Topic: Decomposition

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(NH4)2Cr2O7! Ammonium Dichromate Volcano

(NH4)2Cr2O7! Or… an Ammonium Dichromate Volcano! With some heat, these (highly toxic) orange crystals will thermally decompose as they release heat, nitrogen, water and green dichromium (III) oxide ash.  Via ...

Alaska: The Nutrient Cycle

Alaska: The Nutrient Cycle by wildlife filmmaker Paul Klaver. Once they enter fresh water chum salmon stop feeding and morph into an aggressive creature intent only on mating. After spawning, they die and their b...

Dead stuff – The secret ingredient in our food chain

When you picture the lowest levels of the food chain, you might imagine herbivores happily munching on lush, living green plants. But this idyllic image leaves out a huge (and slightly less appetizing) source of nouri...

Fabulous Food Chains and The Dirt on Decomposers

Everyone eats, right? But how does that food get the energy to power you? In this episode of Crash Course Kids, Sabrina talks about the way energy moves, or flows, through an ecosystem and how that movement forms Food...

Home Sweet Habitat & Food Webs – Crash Course Kids

Why isn't a polar bear happy in the desert? Why aren't spider monkeys essential in the Arctic? In this episode of Crash Course Kids, Sabrina Cruz explains how habitats provide animals with the air, food, water, shelte...

How Does Oakland Turn Food Scraps to Soil?

Though you may not see a compost bin next to the trash and recycling bins where you live, in California's Bay Area, a green bin is the norm. From those green bins, food scraps, yard waste, and the like can be transfor...

Inside the Compost Cycle: Turning waste to nutrient-rich soil

From KQED Science, find out how San Francisco’s 600 tons of compostable waste can be transformed into a dark, nutrient-rich material that will not only feed plants to improve the quality...

Satellite Tracks Saharan Dust to Amazon in 3-D – NASA

Watch 182 million tons of dust ride the wind out of Africa's Sahara Desert in 3D, as tracked from 2007 through 2013 by lidar, thanks to CALIPSO, the Cloud-Aerosol Lidar and Infrared Pathfinder Satellite Observation sa...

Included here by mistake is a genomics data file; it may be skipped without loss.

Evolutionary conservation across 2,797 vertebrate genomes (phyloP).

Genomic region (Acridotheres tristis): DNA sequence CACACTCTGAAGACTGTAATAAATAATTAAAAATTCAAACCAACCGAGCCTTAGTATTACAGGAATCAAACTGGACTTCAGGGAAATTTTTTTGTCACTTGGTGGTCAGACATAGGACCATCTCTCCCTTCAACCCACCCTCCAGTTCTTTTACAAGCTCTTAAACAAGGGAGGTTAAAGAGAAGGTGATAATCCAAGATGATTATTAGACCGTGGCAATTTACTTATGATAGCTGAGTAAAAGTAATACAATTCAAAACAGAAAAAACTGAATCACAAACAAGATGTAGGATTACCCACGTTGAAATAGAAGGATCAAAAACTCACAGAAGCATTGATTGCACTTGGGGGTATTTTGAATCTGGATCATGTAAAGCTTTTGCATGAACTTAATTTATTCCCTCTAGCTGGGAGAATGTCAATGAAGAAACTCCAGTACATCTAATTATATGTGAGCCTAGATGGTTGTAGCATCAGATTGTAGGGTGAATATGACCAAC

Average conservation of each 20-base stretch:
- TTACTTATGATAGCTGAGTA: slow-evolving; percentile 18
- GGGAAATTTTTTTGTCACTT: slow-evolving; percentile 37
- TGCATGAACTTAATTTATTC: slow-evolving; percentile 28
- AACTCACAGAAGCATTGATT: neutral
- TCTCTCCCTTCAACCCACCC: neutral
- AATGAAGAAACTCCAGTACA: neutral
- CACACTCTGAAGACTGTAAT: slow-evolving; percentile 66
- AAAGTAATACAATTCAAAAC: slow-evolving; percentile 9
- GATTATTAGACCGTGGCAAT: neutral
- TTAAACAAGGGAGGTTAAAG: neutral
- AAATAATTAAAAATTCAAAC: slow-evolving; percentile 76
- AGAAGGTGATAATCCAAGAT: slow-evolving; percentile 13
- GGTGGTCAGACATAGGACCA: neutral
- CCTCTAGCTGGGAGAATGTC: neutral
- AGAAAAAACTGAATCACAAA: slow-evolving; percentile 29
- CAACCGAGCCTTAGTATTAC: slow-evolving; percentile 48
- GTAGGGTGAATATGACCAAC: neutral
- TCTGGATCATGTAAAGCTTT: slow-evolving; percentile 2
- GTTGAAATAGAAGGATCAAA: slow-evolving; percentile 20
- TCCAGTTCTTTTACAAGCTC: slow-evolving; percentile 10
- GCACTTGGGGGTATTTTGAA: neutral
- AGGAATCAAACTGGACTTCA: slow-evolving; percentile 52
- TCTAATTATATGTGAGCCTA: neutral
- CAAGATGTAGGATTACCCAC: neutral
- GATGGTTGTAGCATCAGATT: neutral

Soil 101

What is soil made of? Why is it important? And how can we nurture soil for the benefit of humans and our ecosystems? Learn about soil with the help of Soil 101, a 2015 animation from the Food and Agriculture Organizat...

Soil Life in Action: Bioturbation with and without soil fauna

Bioturbation is the mixing of (plant) residues into soils and sediments by biotic activity. It is one of the fundamental processes in ecology, as it stimulates decomposition, creates habitats for other (micro)fauna an...

The decomposition of a pineapple over 2 months

The decomposition of a pineapple over 2 months, time-lapsed by TEMP0NAUT. Watch more decomposition videos.

The decomposition of a watermelon over 35 days

35 days of a watermelon decomposing.  Via laboiteverte.fr.

Time lapse decomposition of a tomato over two months

Time lapse decomposition of a tomato over two months. 

Under The Dock, a marine life series by Hakai Institute

Described as a fearsome predator on the British Columbia coast, sunflower sea stars "can grow to a diameter of one meter, and have a voracious appetite for all sorts of animals on the rocky reef." From Hakai Institute...

Vermicomposting: How worms can reduce our waste

One third of food made in the world each year ends up in the trash can. How can we stop the waste by putting that food to good use? From TED Ed, learn how worms can naturally convert our organic waste — green leaves, ...

Whale Fall (After Life of a Whale)

"When a whale dies, the story has just begun." A beautiful paper-cutout puppet illustration of the different stages of how a whale decomposes, supporting the surrounding community of organisms for 50-75 year...

What is dust made of?

Less than a tenth the size of an ant, a dust mite’s whole world is contained in the dusty film under a bed or in a forgotten corner. This realm is right under our noses, but from our perspective, the tiny specks of br...

What is fire? Is it a solid, a liquid, or a gas?

Sitting around a campfire, you can feel its heat, smell the woody smoke, and hear it crackle. If you get too close, it burns your eyes and stings your nostrils. You could stare at the bright flames forever as they twi...

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